Demands can’t be won without a wider campaign. Publicity and media coverage is often a valuable companion, striking at the reputation of the landlord, and is a particular sensitivity for housing associations which trade on their philanthropic image. The lists below provide some of the basic building blocks, but the HAWR Network is able to offer more specific advice and support.

  • Organisation
  • A rent strike committee to lead the campaign.
  • Agree your set of demands and how much rent will be withheld – all or part?
  • A rent account for the withheld rent money
  • A separate account for the campaign budget
  • A database for participants and also a wider supporters’ network
  • Develop materials
  • A logo and slogan
  • A banner, flags, T Shirts, wristbands, etc
  • A general flyer setting out the background and aim of the strike
  • A Facebook and Twitter account – essential to allow all to contribute
  • For the local community
  • Local canvassing in person
  • Putting flyers through doors
  • Window posters for participants to put up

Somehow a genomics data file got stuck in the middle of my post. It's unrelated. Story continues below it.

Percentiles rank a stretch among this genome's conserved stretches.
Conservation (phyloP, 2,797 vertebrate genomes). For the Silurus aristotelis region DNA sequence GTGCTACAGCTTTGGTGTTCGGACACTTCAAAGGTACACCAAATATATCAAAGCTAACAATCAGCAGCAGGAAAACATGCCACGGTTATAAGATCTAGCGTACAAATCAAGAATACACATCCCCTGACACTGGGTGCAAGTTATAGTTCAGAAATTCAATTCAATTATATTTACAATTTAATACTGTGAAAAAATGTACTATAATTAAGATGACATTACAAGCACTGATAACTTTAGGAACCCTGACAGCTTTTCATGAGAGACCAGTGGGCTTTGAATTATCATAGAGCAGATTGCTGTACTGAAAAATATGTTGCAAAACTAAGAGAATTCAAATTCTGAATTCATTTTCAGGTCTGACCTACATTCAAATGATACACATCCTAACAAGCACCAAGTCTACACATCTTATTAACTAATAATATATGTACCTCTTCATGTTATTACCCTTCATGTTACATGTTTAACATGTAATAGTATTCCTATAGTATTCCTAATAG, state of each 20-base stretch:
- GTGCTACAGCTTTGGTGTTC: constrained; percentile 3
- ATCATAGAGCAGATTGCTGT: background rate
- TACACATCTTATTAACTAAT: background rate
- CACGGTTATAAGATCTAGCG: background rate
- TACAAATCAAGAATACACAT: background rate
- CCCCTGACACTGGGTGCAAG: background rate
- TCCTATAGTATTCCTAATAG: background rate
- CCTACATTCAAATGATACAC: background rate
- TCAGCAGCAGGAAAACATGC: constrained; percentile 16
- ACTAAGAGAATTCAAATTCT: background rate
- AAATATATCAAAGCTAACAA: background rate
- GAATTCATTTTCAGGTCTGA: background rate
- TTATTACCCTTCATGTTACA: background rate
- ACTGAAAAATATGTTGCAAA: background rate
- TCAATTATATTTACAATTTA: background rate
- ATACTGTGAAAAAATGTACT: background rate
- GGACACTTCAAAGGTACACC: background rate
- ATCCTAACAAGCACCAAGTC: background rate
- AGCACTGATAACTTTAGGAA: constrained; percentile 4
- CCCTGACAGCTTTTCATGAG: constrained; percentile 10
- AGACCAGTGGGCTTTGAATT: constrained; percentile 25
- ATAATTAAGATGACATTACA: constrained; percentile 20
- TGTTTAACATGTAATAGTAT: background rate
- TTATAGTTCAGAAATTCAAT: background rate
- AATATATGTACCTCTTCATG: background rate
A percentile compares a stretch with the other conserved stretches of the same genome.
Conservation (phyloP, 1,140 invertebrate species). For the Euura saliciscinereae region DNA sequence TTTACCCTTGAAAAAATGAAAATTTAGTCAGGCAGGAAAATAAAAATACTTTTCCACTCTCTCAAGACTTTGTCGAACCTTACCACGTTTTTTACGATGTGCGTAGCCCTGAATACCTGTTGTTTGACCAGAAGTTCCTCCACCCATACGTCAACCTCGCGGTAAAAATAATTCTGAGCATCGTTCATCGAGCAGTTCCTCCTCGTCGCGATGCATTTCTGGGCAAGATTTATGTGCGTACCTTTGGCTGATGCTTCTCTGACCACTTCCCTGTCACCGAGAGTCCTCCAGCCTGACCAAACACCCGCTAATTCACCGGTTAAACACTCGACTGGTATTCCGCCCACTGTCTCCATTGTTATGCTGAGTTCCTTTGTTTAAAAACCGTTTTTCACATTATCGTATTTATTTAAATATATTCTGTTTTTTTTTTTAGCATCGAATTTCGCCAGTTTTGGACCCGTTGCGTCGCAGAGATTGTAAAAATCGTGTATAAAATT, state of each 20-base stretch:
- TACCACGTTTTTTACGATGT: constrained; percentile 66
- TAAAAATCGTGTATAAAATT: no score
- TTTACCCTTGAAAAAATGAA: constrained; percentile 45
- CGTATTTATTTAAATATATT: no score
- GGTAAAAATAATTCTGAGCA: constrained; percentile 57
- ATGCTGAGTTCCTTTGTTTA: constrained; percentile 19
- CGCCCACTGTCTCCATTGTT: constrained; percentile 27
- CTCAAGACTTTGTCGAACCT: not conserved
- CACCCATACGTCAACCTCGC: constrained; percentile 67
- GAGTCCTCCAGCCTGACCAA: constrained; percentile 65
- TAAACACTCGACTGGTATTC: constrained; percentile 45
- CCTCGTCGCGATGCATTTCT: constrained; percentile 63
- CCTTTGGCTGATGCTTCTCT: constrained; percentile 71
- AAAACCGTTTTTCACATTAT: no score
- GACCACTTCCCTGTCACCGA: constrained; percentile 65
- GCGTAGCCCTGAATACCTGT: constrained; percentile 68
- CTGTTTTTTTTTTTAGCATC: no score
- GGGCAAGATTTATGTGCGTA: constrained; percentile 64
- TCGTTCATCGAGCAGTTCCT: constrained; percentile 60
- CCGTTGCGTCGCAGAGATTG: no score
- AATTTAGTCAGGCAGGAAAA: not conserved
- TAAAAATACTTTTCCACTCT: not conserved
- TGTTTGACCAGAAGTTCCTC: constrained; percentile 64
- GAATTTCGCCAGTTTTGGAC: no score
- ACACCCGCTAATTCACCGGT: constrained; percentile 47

• Meetings around local estates
  • Stalls and leafletting at community events
  • Local demonstrations and marches
  • For housing and other campaign bodies
  • Sending speakers to meetings and giving out publicity materials
  • Model motions to trade unions and trades councils
  • Asking labour movement bodies such as trade unions, left-wing groups, and the TUC to post material on their website and circulate through their networks
  • For the wider public
  • Regular communication through the press
  • Regular social media updates
  • Stunts that will gain media attention
  • For decision-makers
  • Online petitions
  • Lobbies of the local council or your HA
  • Letter writing campaigns to councillors or HA board members
  • Find out where HA board members work and lobby there 

Remember! Withholding rent can be considered a breach of your tenancy and could have considerable legal and personal consequences. We do not advise ever taking this step without getting legal advice from a fully qualified practitioner with expertise in this area of the law.